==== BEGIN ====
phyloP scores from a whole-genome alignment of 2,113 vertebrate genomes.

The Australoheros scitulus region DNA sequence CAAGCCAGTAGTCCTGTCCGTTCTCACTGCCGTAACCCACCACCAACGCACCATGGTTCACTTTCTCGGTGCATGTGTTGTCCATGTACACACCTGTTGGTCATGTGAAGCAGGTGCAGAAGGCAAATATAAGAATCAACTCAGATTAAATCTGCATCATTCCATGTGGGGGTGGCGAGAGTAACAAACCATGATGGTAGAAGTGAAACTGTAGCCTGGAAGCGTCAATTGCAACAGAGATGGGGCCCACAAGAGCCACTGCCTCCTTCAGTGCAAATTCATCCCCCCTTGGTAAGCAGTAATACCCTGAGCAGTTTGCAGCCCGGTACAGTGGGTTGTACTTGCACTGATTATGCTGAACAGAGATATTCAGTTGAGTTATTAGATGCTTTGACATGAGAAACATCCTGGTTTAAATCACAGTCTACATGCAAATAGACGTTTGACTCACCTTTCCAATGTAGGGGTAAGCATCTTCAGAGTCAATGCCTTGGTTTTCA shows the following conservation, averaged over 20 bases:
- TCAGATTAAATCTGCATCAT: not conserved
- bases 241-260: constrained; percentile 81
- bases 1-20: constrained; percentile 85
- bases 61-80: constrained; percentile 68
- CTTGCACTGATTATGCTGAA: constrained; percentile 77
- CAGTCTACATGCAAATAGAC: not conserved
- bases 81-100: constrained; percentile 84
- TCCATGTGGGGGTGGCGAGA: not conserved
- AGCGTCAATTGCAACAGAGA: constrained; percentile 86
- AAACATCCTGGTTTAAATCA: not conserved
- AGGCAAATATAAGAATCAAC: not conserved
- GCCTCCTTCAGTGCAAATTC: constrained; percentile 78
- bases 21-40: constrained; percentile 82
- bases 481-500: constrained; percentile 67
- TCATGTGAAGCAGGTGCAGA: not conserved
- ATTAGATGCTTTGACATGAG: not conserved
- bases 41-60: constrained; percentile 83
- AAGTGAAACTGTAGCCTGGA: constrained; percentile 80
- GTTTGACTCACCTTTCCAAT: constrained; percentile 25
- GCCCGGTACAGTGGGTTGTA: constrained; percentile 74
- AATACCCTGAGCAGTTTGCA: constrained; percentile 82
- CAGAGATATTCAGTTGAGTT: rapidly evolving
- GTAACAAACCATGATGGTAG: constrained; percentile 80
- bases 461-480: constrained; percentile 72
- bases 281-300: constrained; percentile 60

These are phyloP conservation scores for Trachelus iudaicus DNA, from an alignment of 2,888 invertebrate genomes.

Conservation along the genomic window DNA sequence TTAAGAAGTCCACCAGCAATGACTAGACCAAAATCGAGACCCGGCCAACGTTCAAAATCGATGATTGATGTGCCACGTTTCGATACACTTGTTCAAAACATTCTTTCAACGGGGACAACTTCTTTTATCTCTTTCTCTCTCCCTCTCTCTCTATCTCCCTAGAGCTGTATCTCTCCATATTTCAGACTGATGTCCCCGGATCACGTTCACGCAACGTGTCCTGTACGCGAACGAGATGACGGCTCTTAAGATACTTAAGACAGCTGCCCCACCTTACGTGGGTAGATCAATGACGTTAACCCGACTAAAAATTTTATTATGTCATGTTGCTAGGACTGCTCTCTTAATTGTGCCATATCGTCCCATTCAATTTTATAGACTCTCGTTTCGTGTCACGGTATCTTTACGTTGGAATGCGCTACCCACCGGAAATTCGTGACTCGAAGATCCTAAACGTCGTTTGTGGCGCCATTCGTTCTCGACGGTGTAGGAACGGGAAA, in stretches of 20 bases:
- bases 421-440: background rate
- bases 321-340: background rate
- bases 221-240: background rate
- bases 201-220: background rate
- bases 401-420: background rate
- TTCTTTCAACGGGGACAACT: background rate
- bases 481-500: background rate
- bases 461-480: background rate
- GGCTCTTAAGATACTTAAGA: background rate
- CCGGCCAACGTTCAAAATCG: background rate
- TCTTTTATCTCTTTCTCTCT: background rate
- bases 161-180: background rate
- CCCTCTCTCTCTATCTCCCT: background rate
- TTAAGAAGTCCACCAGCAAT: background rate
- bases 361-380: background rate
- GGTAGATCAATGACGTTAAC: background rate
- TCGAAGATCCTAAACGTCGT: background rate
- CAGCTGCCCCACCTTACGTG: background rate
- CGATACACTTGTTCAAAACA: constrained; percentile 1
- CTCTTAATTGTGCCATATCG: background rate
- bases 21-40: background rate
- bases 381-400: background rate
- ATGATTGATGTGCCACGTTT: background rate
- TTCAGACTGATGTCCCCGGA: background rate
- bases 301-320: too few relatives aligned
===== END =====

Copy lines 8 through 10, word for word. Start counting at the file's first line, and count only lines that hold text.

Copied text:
- CAGTCTACATGCAAATAGAC: not conserved
- bases 81-100: constrained; percentile 84
- TCCATGTGGGGGTGGCGAGA: not conserved